A '90s Graffiti Artist Reflects on Bushwick: Adam Maldonado, Then And Now
Adam Maldonado is a 52-year-old Bushwick native and a graffiti artist since he was a teenager.
Adam Maldonado is a 52-year-old Bushwick native and a self-described graffiti artist. When I chatted with him recently and the idea of making a comeback came up, he laughed: “At my age, there’s no coming back," he says.
Maldonado has seen the neighborhood change dramatically over the decades. “We never had this diversity,” he says. “Back in the day it was only Puerto Ricans, Dominicans, and Blacks, and that was it, that was the whole neighborhood. Now you see Caucasians and little shops. You see trees, we never had trees! It’s so much better, I love it.”
Of course, not everything is perfect. Today, Maldonado sees problems with the police in the neighborhood. “You see a lot of injustice and abuse,” he confesses. “Not only the cops, there’s always abuse with relationships and being prejudemental [sic] with other people over their race or color. That’s a problem. That needs to stop.”
For Maldonado, growing up in Bushwick was a lot different than it is today. “In the early '90s, there were drugs all over the place, racism, which is still going on now, recession, the AIDS epidemic … [in my work] I like to send a message about society, a problem, something that affects everybody.”
Remembering a particular Bushwick mural from the 1990s (pictured above), Maldonado describes its composition within the context of the times. “In the middle, it’s the world and the nationalities of the neighborhood … surrounding it is drugs, racism, a guy and a girl with a condom over their heads, thinking ‘should I use it?’”
Maldonado and his brothers went Erasmus Hall High School in Flatbush. As a high school graffiti artist, Maldonado’s tag was DOC TPE.
“They used to call me Doctor A, or Doctor,” he says. “But if you read it in Spanish, Doctora is like nurse, so I shortened it up. And TPE was a little graffiti crew we were in … The Public Enemy.”
In his early twenties, his mother died, and his life changed drastically. “My mother was the one who kept everyone together,” Maldonado says. “And when she passed away, my brothers went their separate ways … one bro was in and out of jail. I was young, and my father didn’t want me to go that way. My father, RIP, he had money.”
At the time Maldonado had a friend, Joey, from the neighborhood who was backpacking around Europe. His father offered to pay for his trip to Europe and Maldonado accepted.
“I stayed with Joey, and we travelled, and I’d see things,” Maldonado boasts. “At my age, especially from my neighborhood, it was once in a lifetime. We went, we roughed, learned a lot of things.”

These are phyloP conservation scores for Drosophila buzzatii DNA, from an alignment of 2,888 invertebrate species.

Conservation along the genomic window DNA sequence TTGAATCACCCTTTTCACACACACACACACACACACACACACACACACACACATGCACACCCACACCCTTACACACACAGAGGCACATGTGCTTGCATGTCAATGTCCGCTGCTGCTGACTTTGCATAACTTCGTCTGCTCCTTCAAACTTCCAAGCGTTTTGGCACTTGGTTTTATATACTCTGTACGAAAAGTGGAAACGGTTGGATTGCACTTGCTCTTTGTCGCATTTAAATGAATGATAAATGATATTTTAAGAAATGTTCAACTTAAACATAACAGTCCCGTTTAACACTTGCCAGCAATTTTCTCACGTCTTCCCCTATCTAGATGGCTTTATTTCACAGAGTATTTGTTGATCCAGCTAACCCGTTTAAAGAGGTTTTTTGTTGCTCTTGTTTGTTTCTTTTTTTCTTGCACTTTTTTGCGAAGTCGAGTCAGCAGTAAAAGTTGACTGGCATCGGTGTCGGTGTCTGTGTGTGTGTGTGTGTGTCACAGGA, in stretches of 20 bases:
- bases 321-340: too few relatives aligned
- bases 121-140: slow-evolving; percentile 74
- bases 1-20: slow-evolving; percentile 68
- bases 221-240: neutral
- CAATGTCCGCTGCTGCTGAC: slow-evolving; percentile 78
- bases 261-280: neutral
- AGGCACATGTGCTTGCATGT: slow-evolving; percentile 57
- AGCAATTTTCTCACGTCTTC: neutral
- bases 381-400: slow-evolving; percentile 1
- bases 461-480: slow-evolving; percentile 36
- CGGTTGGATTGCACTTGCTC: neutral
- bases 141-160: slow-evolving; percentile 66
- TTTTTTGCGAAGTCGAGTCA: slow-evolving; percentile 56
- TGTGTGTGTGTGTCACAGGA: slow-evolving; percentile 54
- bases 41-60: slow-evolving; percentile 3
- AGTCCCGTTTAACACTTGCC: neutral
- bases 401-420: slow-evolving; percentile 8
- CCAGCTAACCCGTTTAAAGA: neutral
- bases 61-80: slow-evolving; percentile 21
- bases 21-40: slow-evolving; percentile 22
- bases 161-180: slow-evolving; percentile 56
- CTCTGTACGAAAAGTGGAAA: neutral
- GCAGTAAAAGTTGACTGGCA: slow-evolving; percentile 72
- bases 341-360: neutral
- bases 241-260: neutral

Maldonado ultimately spent 18 months traveling Europe, appreciating new and different cultures and art. And when he returned to Brooklyn, he was inspired.
Some 30 years later, he is still inspired by what he experienced on that trip, as well as his life in his hometown.
Speaking on the phone as he was driving to Target to buy a birthday gift for his three-year-old daughter, talking about his family and his past, Maldonado reflected on how he hopes his art will be an important part of his legacy.
“Things could’ve happened to me,” he laments. “I got a three-year-old and a 15-year-old. My 15-year-old, he does art and he’s pretty good at it. And I want him to be proud of me. God forbid something happen to me. I don’t have a lot of money, but if I can leave just my art, it’d mean the world … I wanna contribute to my neighborhood so that when my kids get older, they see it and say, 'Oh my dad was an artist.'”
Inspired by the Bushwick Collective murals, he did some research during his break on the computer at the warehouse where he works loading and unloading trucks, which is how he found Bushwick Daily and dropped us a line.
Though his life has changed immeasurably since his early days as an artist, Maldonado's passion for his work is still evident when he discusses plans for future projects.
There’s a public pool right behind the apartment housing where Maldonado lives and he wants to submit a proposal to paint a mural. “There’s a real ugly sign [there] now," he says.
Have you seen Maldonado's tag around? Keep an eye out for it, Bushwick!
Born and raised in Bushwick, Brookyln, Adam Maldonado is available for custom work, paintings, murals, and apparel. Email firstname.lastname@example.org.
Featured image: Maldonado in Bushwick in the '90s. All photos courtesy of Adam Maldonado.